• Polo is a form of hockey played mounted on horseback.
  • PowerHockey is a form of hockey for persons requiring the use of an electric (power) wheelchair in daily life. PowerHockey is a competitive sports opportunity for the physically disabled.
  • Ringette is an ice hockey variant that was designed for female players; it uses a straight stick and a rubber ring in place of a puck. Note: Ringette distances itself from hockey as it has its own set of rules and is closely related to a mix of lacrosse and basketball.
  • Rinkball is a Scandinavian team sport, played in an ice hockey rink with a ball.
  • Rossall Hockey is a variation played at Rossall School on the sea shore in the winter months. Its rules are a mix of field hockey, Rugby and the Eton Wall Game.
  • Skater hockey is a variant of inline hockey, played with a ball.
  • Sledge hockey is a form of ice hockey played by the disabled. The players sit on sleds, and push themselves up and down the ice with picks on the butt end of their shortened hockey sticks. The game is played with many of the same rules as regular ice hockey.
  • Spongee is a cross between ice hockey and broomball and is most popular in Manitoba, Canada. A stick and puck are used as in hockey (the puck is a softer version called a "sponge puck"), and the same soft-soled shoes used in broomball are worn. The rules are basically the same as ice hockey, but one variation has an extra player on the ice called a "rover."
  • Table hockey is played indoors with a table-top game.
  • Underwater hockey is played on the bottom of a swimming pool.
  • Nok Hockey A table-top version of hockey played with no defense and a small block in front of the goal.

General Hockey Terms

Injury potential penalties Injury potential penalties include butt ending, checking from behind, head butting, spearing, board checking, charging, cross checking, elbowing/kneeing, high sticking, holding the face mask, slashing, and roughing. A linesman may report these infractions occurring behind the play to the referee (following the next stoppage of play) if the referee did not see them.

Interference Making body contact with an opponent who does not have possession of the puck. Interference is also called when a player is standing in the crease or otherwise makes contact with the goaltender.

One-timer Shooting the puck immediately upon receiving it without stopping it first. A one-timer is an effective way to beat the goalie before he can slide from one side of the crease to another.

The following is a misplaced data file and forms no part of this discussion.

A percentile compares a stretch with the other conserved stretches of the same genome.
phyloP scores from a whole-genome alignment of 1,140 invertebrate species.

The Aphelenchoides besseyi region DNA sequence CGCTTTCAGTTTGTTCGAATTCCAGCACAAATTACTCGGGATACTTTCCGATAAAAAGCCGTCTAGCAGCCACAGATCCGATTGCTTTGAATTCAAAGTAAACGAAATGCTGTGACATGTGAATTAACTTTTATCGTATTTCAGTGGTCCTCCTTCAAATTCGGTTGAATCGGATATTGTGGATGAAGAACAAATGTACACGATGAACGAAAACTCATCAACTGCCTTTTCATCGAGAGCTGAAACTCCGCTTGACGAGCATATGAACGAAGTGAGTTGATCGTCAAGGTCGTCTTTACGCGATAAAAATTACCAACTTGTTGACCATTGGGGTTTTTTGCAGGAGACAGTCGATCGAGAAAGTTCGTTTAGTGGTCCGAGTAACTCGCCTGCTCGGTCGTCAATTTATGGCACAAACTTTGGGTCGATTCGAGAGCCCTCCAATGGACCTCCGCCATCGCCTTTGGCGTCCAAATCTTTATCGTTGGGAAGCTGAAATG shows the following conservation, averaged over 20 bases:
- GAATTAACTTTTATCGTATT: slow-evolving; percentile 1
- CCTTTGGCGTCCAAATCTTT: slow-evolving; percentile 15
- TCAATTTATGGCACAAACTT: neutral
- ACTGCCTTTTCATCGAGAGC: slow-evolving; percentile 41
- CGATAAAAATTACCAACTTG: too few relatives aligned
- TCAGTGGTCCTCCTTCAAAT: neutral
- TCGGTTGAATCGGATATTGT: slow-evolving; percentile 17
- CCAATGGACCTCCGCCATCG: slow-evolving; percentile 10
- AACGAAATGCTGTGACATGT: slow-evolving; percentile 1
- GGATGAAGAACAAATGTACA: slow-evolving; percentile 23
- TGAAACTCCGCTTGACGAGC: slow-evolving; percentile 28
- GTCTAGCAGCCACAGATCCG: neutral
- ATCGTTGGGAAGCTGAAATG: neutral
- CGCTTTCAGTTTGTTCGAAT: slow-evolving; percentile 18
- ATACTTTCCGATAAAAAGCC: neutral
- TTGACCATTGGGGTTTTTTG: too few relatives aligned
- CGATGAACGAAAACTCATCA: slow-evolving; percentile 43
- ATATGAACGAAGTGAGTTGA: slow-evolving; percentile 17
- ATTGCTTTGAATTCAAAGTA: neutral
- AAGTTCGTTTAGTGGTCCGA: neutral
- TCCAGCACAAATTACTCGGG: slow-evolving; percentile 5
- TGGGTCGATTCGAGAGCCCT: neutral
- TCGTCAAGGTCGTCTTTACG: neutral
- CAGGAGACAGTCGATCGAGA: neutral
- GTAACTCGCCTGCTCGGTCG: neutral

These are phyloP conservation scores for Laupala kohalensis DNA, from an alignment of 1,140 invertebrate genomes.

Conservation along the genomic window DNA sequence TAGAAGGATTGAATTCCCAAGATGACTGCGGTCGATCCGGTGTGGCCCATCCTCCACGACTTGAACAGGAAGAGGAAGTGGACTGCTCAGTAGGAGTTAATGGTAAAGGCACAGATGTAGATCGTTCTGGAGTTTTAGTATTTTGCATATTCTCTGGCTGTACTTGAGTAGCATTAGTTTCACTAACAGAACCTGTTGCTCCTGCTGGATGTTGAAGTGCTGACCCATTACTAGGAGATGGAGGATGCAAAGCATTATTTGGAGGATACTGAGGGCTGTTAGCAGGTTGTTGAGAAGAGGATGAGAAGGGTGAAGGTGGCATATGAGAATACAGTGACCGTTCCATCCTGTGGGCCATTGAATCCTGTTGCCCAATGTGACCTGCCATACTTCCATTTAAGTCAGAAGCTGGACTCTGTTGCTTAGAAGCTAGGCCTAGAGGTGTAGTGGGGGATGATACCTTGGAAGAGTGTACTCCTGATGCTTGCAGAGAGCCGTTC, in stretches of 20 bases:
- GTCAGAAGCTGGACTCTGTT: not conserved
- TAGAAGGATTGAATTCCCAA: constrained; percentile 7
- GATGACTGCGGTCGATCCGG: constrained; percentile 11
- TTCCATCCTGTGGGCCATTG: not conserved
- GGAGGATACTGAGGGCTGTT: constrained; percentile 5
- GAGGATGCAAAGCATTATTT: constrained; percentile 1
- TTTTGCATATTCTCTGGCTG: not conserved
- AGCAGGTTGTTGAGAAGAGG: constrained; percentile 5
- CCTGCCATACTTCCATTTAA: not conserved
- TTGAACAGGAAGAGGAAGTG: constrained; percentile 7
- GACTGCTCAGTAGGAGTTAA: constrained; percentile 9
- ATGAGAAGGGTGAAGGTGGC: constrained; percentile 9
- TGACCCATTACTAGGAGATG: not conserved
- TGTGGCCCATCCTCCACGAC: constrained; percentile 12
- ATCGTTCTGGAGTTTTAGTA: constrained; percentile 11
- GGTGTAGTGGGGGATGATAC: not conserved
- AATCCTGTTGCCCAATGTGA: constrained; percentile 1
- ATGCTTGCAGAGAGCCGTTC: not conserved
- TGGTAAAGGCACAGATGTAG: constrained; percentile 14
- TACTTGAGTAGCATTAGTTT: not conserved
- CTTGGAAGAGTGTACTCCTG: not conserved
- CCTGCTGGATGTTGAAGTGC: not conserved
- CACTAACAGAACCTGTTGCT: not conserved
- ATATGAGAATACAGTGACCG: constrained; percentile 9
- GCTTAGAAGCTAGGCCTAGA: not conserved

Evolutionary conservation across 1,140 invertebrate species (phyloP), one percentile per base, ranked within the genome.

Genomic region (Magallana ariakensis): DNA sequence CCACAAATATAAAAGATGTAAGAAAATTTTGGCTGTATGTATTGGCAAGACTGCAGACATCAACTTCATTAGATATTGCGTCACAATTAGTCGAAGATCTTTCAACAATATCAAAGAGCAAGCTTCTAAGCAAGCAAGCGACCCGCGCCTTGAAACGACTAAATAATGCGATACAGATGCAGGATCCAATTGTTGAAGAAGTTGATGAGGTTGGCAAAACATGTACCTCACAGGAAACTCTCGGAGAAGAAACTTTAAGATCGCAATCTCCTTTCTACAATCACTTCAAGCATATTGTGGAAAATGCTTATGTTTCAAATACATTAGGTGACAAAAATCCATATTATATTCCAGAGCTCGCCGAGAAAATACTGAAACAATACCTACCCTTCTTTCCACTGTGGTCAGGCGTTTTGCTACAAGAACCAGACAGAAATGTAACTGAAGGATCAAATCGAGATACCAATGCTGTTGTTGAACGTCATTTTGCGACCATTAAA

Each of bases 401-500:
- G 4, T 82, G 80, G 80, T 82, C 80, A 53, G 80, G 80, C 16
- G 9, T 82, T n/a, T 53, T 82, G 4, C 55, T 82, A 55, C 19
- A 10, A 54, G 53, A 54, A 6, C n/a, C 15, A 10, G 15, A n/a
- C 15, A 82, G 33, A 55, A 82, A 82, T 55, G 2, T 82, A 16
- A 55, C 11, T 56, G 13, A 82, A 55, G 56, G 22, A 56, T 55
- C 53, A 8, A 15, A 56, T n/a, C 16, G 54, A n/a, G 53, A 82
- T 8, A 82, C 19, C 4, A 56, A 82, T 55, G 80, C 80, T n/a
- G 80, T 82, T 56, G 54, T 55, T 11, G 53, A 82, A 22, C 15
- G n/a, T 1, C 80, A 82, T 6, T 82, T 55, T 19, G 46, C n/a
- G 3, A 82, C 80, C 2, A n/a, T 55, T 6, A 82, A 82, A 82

Penalty killing When a team is shorthanded and attempts to prevent the opposition from scoring, this activity is known as "penalty killing."

Power play When a team has more players on the ice than the opposition due to one or more penalties against the opposing team.

Red line The line that divides the rink into two equal parts. This area is center ice.

Shoot-out Some minor and international leagues refine the overtime situation by having their teams play a five-minute sudden death period, and if no one scores, the game is decided by a shoot-out. Each team picks five players, and each one of them takes a penalty shot on the other team's goalie, skating in by themselves with the puck from center ice and trying to score. Whichever team scores more wins.

Sniper A player who is a pure goal scorer and who doesn't hit other players or the boards all that much.

Stanley Cup The trophy awarded annually to the NHL champion after a best-of-seven Stanley Cup Championship Series.

  • Wrist shot

A wrist shot is used to shoot the puck off the blade of the stick with a flicking motion of the wrist.

  • Zamboni

The vehicle used to prepare the rink's ice surface before the game and after each period. The Zamboni scrapes a thin layer off the ice, heats the ice, and puts down a fresh layer of heated water that freezes to form a new layer of ice.


  1. Canada Inline, Canada Inline. Retrieved March 24, 2008.

ISBN links support NWE through referral fees

  • Hammond, Tim, Dave King. Sports. New York: Knopf, Distributed by Random House, 1988. ISBN 0394896165
  • Brown, A. Johnatha. Hockey. Milwaukee, WI : Weekly Reader Early Learning, 2005. ISBN 0836843401
  • Johnstone, Robb. Hockey. Mankato, MN: Weigl Publishers, 2001. ISBN 1930954158

External links

All links retrieved January 11, 2018.

Field hockey

Ice hockey

Roller hockey (Inline)